SEO for Images: How to use images for better SEO

SEO is a big and important topic for any business with an online presence. It can make the difference between having enough people come to your website to buy products and  struggling to make sales. There is a lot of misinformation out there and much of the good advice is centred on text and technical aspects. So, I asked Mark Williams-Cook to help us get a better picture of SEO for images. In this video interview we cover plenty of useful and actionable tips that can help our businesses get found. 

Mark starts off by giving us tips based on Google’s own advice that can help us spot agencies that we might want to avoid hiring. All too often, we receive emails making exaggerated claims about what they can achieve for us. Mark suggests ways to evaluate SEO agencies to make sure we don’t waste our money and only hire those that can really help us.

SEO confusion - who should you listen to? (Illustration)

During this interview we cover the following questions:

  • How do we know who we should listen to when it comes to SEO?
  • What role can images have in SEO?
  • When choosing images for a website, what matters most from an SEO perspective?
  • What mistakes should we be careful to avoid?
  • What could clients do when preparing images that would make your job easier and your work more cost effective?

SEO for Images

We then go on to look more specifically at SEO for images. This includes things like optimising image files by using the right amount and type of compression. But we also looked at how the images themselves might be the hook that brings someone to your site. For example, your images can turn up in a search in Google Images. You then can make it more attractive for potential buyers to click through to your site by making sure that your image is the most appealing in that category.

So, for example, if someone is searching for a vintage kettle that you sell, your image could appear in the image search results. If your image is an eye-catching professional one then they are more likely to click on that than a poor quality snapshot.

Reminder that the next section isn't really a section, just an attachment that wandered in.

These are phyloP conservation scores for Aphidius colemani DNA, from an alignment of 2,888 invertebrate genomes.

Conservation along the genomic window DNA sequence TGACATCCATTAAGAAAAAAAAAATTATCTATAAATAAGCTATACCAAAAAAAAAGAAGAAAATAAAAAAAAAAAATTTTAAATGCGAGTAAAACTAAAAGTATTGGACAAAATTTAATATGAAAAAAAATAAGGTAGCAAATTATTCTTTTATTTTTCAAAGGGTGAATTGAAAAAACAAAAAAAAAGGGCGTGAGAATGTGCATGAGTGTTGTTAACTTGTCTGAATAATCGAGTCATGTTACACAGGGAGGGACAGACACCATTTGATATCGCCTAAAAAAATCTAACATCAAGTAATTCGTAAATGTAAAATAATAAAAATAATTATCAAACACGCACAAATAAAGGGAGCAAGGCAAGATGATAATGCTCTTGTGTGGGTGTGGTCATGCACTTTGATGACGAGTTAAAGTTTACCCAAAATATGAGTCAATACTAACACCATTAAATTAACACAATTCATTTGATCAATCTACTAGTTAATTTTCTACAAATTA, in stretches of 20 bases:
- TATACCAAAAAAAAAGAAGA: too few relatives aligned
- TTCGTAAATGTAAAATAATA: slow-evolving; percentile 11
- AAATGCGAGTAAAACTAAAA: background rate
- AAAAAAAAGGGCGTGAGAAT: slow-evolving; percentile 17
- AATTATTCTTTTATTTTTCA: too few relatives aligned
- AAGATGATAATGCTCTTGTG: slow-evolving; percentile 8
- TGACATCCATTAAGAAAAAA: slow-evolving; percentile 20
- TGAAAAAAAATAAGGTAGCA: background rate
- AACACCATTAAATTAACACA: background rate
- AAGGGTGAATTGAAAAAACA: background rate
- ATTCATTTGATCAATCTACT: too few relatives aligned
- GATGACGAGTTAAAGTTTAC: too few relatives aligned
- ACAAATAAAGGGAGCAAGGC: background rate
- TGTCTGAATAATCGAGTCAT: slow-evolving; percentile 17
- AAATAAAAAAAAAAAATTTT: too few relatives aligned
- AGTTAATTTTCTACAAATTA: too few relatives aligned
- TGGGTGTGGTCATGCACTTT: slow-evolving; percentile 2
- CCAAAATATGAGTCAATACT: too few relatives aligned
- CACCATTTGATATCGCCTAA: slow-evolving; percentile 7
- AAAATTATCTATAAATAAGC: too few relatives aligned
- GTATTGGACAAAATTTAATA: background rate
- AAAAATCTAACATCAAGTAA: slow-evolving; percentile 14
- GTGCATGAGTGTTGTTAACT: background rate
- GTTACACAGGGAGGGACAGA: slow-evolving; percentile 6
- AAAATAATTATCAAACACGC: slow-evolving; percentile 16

Mark also points out that this means having your own photography is much more useful than using stock images. If hundreds of sites use the same stock image then Google (or other search engines) are unlikely to list all of those. They will probably pick one and stick with that. So, unless you happen to be top of the list, you won’t even feature. Whereas, a unique image stands a much better chance. (For more on stock photos, check out my article on the dangers of using stock images.)

Here’s a quick summary of some of the other tips Mark gives for SEO for images in our video above:

  • Compress image files so that they load faster
  • Make sure that your images are of a good quality & resolution (not pixellated)
  • Use images to help clarify a point or illustrate a fact
  • Alt tags help provide a good experience for accessibility
  • Images should contribute positively to the user experience
  • Target images for search results that may be image based
  • High resolution images are more likely to appear on Google Discover

Mark is an SEO expert with Candour web & digital marketing agency based in Norwich, UK. 


© Joe Lenton, March 2021

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